This, to me, is baseball. It is the consistent knock of a bat on a baseball, spraying them around a place like Chase Field (below) to keep a swing honed over more than half a year. It is players and coaches hanging around the cage, exchanging banter for 162-plus. It is the nucleus of the game — BP, and attempted execution follows it every time.


Valentine’s Day is almost here. Pitchers and catchers and ballpark dogs and BP and rickety Fenway seats and Pujols’ swing and Comerica fun and Wrigley optimism and New York nostalgia and the game we embrace every year again at this time. True love.

UPDATE 2/6: Take a look at the fourth comment on the MLBlog of David Mickey Evans, director of "The Sandlot" and the recent major motion picture "The Final Season." It’s Kent Stock, who was portrayed in "The Final Season." That’s pretty cool.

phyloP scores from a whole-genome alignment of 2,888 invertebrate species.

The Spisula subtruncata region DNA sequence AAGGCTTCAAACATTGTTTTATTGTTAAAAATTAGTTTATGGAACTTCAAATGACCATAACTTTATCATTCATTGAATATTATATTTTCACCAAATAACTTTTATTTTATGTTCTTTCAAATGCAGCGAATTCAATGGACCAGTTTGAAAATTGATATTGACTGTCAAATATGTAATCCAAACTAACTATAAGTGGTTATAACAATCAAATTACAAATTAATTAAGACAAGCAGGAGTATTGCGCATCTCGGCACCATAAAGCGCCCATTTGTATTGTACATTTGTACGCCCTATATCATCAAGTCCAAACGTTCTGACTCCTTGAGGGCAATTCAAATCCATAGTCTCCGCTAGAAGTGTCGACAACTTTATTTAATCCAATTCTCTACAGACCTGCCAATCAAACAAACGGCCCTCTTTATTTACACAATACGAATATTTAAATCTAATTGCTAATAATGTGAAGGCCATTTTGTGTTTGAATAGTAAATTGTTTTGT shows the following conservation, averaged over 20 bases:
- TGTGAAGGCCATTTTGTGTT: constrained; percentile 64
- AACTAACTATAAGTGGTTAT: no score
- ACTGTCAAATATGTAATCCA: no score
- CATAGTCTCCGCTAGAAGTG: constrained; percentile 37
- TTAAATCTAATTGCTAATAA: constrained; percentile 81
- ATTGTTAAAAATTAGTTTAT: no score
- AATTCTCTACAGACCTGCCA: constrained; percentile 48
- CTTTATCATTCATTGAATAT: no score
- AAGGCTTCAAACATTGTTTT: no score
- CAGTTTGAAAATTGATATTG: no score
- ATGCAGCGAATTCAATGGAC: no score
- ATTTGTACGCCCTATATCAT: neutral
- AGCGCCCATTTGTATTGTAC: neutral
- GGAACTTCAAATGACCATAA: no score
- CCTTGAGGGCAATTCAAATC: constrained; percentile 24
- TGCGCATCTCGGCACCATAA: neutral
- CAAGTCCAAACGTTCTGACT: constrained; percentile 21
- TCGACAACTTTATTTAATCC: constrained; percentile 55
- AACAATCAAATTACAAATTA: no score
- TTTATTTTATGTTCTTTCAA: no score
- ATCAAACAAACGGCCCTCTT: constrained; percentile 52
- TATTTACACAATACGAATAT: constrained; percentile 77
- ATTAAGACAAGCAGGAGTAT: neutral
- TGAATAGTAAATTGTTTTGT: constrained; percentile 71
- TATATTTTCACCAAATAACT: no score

Using the ‘Ignore’ option

Thanks to the initial round of feedback about our brand-new Chat. As you can see from the previous post’s comments, obviously the most-discussed early issue has been moderation. Starting with tonight’s games (9/13), you’ll all be able to get back into chat. If somebody is sending inappropriate messages, use the Ignore option and you won’t see any more messages from that person in the room. Thank you for your patience as we made this update. Remember that not everyone will ever see eye to eye as to what constitutes good or bad behavior. Think of it as being at the ballpark with 40,000 or 50,000 others. We at MLB Advanced Media will not be moderating these rooms, as noted at the bottom of the Lobby page, so you can feel free to just use Ignore if someone seems like they are out of hand. There is a max of 25 people per room, and if 24 people hit Ignore, that person will eventually notice that no one is responding. Keep the feedback coming and enjoy Chat!

Spheroid: Daily musings from 35th & Shields

MLBlogger: Michael | Where: Daily musings from 35th & Shields
Template: White Sox | About page | First post in The Show

Why did you sign up for an MLBlog?